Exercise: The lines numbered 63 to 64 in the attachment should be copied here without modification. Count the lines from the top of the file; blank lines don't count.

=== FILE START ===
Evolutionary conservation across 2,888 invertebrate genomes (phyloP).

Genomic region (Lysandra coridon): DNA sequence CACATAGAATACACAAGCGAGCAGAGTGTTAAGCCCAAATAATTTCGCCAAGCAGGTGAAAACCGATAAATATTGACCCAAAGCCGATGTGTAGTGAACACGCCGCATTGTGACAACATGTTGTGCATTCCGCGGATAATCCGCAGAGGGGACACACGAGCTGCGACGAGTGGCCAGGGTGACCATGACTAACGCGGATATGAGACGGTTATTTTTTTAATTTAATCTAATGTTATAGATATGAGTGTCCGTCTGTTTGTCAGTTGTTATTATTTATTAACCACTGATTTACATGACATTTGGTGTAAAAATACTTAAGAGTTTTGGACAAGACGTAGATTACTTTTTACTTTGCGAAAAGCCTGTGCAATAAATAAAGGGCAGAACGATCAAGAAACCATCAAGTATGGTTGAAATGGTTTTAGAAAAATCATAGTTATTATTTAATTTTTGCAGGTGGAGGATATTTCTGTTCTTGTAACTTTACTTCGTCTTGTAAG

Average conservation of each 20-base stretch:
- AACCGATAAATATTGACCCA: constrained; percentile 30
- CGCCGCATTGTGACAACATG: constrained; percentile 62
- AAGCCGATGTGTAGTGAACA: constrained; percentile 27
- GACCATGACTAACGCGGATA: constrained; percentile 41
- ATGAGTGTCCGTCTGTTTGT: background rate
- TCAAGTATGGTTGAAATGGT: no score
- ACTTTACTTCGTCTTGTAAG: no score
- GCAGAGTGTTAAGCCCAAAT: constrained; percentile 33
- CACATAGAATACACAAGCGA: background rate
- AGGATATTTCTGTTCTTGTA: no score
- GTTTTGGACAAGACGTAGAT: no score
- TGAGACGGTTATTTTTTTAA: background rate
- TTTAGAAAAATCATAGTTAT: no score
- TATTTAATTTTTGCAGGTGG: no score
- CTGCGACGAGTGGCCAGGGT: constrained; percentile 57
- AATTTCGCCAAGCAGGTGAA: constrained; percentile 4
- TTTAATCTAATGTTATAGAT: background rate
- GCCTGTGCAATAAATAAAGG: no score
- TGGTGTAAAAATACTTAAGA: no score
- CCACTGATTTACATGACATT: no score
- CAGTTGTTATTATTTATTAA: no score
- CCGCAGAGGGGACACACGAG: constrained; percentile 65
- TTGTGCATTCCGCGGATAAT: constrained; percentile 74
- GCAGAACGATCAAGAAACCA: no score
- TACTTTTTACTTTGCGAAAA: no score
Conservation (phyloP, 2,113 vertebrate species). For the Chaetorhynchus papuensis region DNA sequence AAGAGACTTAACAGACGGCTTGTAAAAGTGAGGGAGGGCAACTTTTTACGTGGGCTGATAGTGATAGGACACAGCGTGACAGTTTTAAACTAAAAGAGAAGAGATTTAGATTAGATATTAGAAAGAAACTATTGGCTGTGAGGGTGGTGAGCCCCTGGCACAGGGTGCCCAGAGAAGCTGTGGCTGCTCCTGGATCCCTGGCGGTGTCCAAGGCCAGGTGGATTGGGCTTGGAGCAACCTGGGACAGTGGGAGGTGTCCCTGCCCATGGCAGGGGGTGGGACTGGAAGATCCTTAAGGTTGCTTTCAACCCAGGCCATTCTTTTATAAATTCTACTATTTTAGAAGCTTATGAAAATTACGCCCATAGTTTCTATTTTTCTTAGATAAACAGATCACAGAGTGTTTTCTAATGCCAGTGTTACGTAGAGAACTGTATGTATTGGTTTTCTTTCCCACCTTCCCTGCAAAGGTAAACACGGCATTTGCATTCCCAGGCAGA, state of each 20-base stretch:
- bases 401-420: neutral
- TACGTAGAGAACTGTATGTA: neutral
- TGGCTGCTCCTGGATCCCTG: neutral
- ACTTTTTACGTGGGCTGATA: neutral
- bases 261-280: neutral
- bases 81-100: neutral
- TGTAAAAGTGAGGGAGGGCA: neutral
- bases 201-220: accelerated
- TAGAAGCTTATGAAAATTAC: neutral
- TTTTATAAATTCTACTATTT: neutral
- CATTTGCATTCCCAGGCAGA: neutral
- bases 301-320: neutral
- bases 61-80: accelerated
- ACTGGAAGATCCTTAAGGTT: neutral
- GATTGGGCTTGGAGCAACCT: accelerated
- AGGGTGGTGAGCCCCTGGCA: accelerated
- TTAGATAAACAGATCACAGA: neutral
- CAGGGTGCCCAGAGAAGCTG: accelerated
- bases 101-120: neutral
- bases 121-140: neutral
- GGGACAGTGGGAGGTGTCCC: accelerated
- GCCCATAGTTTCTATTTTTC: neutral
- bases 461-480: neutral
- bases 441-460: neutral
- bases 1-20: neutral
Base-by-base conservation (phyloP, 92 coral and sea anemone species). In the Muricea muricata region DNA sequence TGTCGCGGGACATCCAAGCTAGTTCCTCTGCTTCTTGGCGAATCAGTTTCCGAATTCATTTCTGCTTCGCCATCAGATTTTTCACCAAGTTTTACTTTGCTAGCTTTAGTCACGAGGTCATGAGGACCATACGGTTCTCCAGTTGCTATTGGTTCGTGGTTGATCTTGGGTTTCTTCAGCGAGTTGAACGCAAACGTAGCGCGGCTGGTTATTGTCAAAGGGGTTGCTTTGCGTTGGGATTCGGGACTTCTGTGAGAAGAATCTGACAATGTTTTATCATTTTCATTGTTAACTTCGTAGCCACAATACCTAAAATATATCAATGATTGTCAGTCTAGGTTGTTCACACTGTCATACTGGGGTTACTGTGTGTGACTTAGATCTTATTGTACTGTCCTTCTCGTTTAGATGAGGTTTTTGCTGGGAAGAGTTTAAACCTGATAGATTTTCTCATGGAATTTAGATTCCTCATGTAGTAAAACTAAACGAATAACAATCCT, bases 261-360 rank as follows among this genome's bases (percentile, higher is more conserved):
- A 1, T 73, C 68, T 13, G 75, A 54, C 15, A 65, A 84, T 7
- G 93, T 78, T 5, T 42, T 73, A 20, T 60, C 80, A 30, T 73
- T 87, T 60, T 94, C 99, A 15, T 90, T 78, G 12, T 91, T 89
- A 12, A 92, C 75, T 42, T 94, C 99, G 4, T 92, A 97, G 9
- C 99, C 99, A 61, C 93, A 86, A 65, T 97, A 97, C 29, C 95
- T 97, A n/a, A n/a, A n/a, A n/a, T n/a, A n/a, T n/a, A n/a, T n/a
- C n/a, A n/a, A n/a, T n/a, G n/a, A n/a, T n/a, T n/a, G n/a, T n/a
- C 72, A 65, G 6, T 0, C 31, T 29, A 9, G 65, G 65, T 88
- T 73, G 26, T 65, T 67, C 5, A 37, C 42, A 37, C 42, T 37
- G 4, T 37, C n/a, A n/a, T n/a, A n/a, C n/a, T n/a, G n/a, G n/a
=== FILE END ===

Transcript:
- C 72, A 65, G 6, T 0, C 31, T 29, A 9, G 65, G 65, T 88
- T 73, G 26, T 65, T 67, C 5, A 37, C 42, A 37, C 42, T 37